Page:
Danijel Subasic is one of the key ingredients that was missing from Croatia's miserable 2014 World Cup campaign which saw them fall at the first hurdle. Croatia relied on Stipe Pletikosa that time around and he was poor, being at fault for a number of goals they conceded.

Subasic was outstanding at this year's tournament, particularly in the knockout rounds where his performances saw his side make it all the way to final.

He managed to help his side win two consecutive penalty shootouts against Denmark and then Russia before playing his part in the semi final against England which led to his country reaching their first ever World Cup final. He was right in line to compete for the Golden Glove, but a disappointing performance in the final somewhat undermined his brilliant tournament.

2. Jordan Pickford (England)

Joe Hart never convinced at the three major tournaments he participated in for the Three Lions, so Jordan Pickford's performances came as a breath of fresh air this year. The Everton man was deemed to be too small by a number of critics prior to the tournament, but he let his football do the talking and seemed to get better and better as the tournament progressed.

He pulled off the save of the tournament late on against Colombia as the ball seemed destined for the very top corner and then helped England win their first World Cup penalty shootout with a vital save. He then put in a heroic display against Sweden in the quarter finals, which was one of the best individual displays of the tournament.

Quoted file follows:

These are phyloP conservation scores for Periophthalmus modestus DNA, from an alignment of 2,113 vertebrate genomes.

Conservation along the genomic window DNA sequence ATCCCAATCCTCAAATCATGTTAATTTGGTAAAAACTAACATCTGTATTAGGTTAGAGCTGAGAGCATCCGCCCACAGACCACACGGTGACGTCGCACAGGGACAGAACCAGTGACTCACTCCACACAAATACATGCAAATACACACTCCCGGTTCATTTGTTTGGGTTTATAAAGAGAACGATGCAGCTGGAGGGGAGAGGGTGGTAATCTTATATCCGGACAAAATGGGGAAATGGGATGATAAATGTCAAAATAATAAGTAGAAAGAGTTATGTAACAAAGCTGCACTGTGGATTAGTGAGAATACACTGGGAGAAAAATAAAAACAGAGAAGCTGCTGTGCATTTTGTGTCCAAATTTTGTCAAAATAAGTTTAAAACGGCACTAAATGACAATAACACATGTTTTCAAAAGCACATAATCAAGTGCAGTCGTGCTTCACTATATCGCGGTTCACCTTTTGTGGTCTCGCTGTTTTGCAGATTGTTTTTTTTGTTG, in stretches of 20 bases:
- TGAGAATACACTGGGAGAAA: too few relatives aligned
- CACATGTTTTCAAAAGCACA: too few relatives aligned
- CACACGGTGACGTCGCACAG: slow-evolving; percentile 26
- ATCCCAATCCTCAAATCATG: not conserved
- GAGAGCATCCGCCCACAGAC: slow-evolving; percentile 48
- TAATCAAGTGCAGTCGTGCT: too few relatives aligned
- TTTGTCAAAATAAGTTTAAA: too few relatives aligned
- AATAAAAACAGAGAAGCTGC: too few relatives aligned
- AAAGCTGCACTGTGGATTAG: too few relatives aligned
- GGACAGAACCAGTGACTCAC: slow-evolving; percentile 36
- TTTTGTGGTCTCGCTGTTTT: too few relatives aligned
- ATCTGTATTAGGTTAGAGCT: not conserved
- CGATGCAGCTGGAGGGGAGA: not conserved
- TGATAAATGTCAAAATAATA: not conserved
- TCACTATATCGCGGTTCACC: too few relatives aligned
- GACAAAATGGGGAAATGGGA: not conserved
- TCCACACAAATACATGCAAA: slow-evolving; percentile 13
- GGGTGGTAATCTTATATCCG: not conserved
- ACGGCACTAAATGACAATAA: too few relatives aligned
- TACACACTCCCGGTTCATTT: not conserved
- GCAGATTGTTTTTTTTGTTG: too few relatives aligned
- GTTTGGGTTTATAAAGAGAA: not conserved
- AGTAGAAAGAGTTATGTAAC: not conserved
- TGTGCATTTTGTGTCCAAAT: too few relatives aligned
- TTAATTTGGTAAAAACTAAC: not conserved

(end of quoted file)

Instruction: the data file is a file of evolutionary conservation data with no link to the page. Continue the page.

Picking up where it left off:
Nothing seemed to phase the 24-year-old and with Jack Butland continuing to wait in the wings, the future looks bright for England's goalkeeping situation.

1. Thibaut Courtois (Belgium)

Similarly to Hugo Lloris, Thibaut Courtois didn't have the best of times last season and he looked far from his best. However, he was on top form as he helped Belgium secure third place at this year's tournament - their best ever finish at a World Cup.

He was commanding, confident and bold and he used his sizeable frame to good use on a number of occasions to fling himself across his goal.

The perceived notion that he is weak in dealing with balls driven down low to his sides was rubbished by the Chelsea stopper and he may have put himself in the market for any Champions League sides looking for a serious upgrade this summer. He was consistently the best goalkeeper this summer and deservedly won the Golden Glove.